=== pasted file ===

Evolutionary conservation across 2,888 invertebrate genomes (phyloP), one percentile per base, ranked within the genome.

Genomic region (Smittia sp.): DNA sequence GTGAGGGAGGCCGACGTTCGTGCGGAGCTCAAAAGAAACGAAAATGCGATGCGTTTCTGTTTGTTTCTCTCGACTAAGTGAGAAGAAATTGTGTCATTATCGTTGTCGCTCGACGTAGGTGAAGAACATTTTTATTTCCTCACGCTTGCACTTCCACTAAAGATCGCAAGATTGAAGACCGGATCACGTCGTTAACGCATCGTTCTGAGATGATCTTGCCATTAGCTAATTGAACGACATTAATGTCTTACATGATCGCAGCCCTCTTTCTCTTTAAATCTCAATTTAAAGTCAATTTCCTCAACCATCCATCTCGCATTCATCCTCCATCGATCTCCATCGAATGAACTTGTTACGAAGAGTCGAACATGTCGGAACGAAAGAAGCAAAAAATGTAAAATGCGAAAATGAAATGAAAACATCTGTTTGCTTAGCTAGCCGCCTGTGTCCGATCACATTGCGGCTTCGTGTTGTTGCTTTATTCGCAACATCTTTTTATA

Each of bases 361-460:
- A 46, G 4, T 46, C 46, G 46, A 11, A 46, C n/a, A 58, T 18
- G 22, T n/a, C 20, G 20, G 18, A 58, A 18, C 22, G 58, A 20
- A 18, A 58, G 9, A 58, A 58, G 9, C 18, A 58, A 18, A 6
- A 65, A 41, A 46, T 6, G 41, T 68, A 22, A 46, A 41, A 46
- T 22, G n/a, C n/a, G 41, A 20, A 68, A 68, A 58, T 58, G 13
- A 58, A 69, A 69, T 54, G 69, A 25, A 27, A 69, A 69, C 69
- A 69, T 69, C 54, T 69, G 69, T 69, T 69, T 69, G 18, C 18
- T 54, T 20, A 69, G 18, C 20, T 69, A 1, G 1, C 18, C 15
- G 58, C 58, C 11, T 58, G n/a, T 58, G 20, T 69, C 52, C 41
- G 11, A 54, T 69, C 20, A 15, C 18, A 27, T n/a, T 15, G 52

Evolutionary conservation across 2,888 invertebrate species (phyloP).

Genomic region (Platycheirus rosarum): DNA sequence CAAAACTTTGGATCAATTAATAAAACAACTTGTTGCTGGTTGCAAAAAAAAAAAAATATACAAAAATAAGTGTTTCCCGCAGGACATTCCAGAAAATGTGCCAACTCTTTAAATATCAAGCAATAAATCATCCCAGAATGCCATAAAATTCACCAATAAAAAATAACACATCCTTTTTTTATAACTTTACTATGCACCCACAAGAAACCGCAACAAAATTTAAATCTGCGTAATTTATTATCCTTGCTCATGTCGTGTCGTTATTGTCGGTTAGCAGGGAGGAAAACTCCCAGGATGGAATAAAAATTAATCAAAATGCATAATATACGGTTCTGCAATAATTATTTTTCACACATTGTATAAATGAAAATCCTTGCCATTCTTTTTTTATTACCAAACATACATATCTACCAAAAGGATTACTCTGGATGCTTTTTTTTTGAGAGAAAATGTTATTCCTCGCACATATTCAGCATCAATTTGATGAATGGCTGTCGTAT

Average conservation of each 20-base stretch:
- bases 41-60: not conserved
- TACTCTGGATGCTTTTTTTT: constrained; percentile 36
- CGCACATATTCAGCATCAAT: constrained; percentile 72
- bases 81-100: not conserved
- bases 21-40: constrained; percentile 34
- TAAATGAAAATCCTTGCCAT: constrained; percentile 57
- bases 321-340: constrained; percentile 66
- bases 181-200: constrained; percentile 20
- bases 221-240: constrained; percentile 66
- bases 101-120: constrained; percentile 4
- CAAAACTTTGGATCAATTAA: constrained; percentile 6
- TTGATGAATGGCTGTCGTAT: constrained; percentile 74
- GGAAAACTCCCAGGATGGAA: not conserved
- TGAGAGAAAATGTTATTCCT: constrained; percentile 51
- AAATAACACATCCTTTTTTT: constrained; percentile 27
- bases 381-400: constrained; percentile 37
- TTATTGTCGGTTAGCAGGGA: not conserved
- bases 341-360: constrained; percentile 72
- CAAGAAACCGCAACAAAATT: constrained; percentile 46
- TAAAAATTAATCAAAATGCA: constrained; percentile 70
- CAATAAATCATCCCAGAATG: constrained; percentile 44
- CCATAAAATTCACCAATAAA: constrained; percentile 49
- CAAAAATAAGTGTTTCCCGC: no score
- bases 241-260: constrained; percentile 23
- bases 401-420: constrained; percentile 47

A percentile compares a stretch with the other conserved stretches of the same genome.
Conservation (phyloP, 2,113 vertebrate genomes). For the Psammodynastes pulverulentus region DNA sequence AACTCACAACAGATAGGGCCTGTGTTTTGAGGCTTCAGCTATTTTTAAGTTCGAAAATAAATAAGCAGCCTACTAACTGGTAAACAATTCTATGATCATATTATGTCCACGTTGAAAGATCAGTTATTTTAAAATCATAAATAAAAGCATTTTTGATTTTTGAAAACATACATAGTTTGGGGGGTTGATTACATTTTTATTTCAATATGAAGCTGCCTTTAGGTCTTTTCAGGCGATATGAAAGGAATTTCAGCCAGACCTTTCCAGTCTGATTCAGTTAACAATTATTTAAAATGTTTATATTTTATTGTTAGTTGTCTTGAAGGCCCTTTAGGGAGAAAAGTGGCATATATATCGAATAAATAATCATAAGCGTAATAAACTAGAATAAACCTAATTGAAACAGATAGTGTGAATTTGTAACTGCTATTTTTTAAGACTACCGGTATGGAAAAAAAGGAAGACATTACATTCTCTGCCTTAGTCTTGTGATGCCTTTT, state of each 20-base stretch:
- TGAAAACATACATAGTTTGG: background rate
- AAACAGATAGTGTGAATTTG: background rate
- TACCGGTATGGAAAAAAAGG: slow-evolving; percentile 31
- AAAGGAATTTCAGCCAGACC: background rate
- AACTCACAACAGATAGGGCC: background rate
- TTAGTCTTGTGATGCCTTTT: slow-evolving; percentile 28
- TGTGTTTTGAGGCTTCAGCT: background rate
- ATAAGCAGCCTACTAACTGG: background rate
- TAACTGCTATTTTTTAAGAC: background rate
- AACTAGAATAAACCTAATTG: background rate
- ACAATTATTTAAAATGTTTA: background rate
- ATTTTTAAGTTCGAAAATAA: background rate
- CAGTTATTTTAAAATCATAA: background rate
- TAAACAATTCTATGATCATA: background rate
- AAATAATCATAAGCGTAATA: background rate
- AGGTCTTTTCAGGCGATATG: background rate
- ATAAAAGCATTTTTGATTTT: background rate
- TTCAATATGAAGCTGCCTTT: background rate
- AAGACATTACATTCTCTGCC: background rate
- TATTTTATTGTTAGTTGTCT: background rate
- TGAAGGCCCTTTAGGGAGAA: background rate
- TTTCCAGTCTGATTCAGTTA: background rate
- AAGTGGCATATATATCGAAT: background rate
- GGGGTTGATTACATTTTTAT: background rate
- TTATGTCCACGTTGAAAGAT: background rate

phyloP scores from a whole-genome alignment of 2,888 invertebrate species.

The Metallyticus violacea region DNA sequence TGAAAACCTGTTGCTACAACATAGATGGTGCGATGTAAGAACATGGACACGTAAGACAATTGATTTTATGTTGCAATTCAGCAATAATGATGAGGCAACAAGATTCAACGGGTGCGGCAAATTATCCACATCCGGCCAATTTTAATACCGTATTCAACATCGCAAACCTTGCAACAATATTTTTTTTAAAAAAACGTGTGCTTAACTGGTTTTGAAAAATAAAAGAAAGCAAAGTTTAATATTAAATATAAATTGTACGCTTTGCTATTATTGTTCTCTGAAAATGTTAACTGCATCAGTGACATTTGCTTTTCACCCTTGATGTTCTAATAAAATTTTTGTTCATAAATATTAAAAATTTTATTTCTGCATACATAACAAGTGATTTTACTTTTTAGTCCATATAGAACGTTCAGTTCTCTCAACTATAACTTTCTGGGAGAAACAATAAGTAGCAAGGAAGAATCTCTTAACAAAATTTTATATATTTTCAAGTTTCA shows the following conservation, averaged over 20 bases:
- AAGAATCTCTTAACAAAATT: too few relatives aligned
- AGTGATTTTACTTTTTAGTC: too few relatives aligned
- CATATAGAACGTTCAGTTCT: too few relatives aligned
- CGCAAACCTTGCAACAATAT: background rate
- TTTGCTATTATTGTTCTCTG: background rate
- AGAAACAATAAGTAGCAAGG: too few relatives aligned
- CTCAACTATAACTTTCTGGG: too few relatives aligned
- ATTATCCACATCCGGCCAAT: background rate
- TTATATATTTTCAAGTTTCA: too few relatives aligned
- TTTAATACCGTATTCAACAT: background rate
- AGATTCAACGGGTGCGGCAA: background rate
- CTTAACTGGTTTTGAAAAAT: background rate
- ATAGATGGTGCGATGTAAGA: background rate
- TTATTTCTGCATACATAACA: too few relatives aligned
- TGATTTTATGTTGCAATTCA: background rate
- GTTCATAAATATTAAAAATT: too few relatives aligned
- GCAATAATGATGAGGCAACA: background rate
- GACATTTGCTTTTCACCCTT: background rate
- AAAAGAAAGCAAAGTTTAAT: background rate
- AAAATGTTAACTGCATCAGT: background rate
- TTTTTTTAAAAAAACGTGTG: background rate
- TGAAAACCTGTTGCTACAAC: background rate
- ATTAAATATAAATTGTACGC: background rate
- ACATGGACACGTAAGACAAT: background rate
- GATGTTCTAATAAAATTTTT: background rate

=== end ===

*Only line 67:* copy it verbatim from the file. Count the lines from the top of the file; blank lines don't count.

- GGGGTTGATTACATTTTTAT: background rate